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And unambitious course, reflecting clear,
If not the virtues, yet the worth of brutes.
And I am recompensed, and deem the toils
Of poetry not lost, if verse of mine
May stand between an animal and woe,
And teach one tyrant pity for his drudge.

The groans of nature in this nether world,
Which Heaven has heard for ages, have an end.
Foretold by prophets, and by poets sung,
Whose fire was kindled at the prophet's lamp,
The time of rest, the promised sabbath, comes.
Six thousand years of sorrow have well nigh
Fulfilled their tardy and disastrous course
Over a sinful world; and what remains
Of this tempestuous state of human things
Is merely as the working of a sea
Before a calm, that rocks itself to rest :
For He, whose car the winds are, and the clouds
The dust, that waits upon his sultry march, .
When sin hath moved him, and his wrath is hot,
Shall visit earth in mercy; shall descend
Propitious in his chariot paved with love;
And what his storms have blasted and defaced
For man’s revolt shall with a smile repair.

Sweet is the harp of prophecy; too sweet Not to be wronged by a mere mortal touch : Nor can the wonders it records be sung To meaner music, and not suffer loss. But when a poet, or when one like me, Happy to rove among poetic flowers, Though poor in skill to rear them, lights at last On some fair theme, some theme divinely fair, Such is the impulse and the spur he feels To give it praise proportioned to its worth, That not to attempt it, arduous as he deems The labour, were a task more arduous still.

Oh scenes surpassing fable, and yet true,
Scenes of accomplished bliss; which who can see,
Though but in distant prospect, and not feel
His soul refreshed with foretaste of the joy?
Rivers of gladness water all the earth,
And clothe all climes with beauty; the reproach
Of barrenness is past. The fruitful field
Laaghs with abundance; and the land, once lean
Or fertile only in its own disgrace,
Exults to see its thistly curse repealed.
The various seasons woven into one,
And that one season an eternal spring,
The garden fears no blight, and needs no fence,
For there is none to covet, all are full.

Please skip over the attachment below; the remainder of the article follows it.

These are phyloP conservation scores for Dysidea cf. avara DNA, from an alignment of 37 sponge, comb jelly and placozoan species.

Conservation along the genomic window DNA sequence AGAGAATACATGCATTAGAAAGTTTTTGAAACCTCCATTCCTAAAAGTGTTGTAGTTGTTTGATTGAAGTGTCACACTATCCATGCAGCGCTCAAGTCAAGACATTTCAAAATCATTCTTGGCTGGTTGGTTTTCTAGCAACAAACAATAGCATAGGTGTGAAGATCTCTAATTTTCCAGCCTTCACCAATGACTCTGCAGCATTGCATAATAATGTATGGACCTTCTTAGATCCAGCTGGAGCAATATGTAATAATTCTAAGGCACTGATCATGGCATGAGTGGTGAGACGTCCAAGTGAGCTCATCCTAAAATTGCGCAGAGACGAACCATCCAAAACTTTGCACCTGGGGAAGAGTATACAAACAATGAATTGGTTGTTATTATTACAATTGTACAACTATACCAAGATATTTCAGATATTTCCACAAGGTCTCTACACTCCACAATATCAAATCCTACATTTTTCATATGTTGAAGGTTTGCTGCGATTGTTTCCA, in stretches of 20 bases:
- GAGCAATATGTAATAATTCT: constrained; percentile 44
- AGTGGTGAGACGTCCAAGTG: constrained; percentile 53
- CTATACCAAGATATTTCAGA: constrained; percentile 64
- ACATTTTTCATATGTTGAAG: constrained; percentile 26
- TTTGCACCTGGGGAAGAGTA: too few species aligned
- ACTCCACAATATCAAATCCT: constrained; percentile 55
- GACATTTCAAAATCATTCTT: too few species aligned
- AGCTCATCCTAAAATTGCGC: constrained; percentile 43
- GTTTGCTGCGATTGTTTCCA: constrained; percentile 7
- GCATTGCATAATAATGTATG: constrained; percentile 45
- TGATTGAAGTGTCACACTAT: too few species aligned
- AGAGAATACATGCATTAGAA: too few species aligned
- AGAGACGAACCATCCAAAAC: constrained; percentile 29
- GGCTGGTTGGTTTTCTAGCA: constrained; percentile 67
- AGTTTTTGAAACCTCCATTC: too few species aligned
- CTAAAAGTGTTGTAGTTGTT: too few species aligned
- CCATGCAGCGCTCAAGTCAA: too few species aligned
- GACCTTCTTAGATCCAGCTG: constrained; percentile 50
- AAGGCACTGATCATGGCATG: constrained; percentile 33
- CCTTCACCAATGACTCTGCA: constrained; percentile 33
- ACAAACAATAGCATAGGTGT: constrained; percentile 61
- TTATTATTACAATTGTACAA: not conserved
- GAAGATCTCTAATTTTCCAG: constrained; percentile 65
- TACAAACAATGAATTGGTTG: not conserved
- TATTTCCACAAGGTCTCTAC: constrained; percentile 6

The lion, and the libbard, and the bear,
Graze with the fearless flocks; all bask at noon
Together, or all gambol in the shade
of the same grove, and drink one common stream.
Antipathies are none. No foe to man
Larks in the serpent now: the mother sees,
And smiles to see, her infant's playful hand
Stretched forth to dally with the crested worm,
To stroke his azure neck, or to receive
The lambent homage of his arrowy tongue.
All creatures worship man, and all mankind
One Lord, one Father. Error has no place :
That creeping pestilence is driven away;
The breath of heaven has chased it. In the heart
No passion touches a discordant string;
But all is harmony and love. Disease
Is not: the pare and uncontaminate blood
Holds its due course, nor fears the frost of

age. One song employs all nations; and all cry,

Worthy the Lamb, for he was slain for us !" The dwellers in the vales and on the rocks Shout to each other, and the mountain tops

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From distant mountains catch the flying joy;
Till nation after nation taught the strain,
Earth rolls the rapturous Hosanna round.
Behold the measure of the promise filled ;
See Salem built, the labour of a God!
Bright as a san the sacred city shines ;
All kingdoms and all princes of the earth
Flock to that light; the glory of all lands
Flows into her; unbounded is her joy,
And endless her increase. Thy rams are there,
Nebaioth *, and the flocks of Kedar there;
The looms of Ormus, and the mines of Ind,
And Saba's spicy groves, pay tribute there.
Praise is in all her gates : upon her walls,
And in her streets, and in her spacious courts,
Is heard salvation. Eastern Java there
Kneels with the native of the farthest west;
And Æthiopia spreads abroad the hand,
And worships. Her report has travelled forth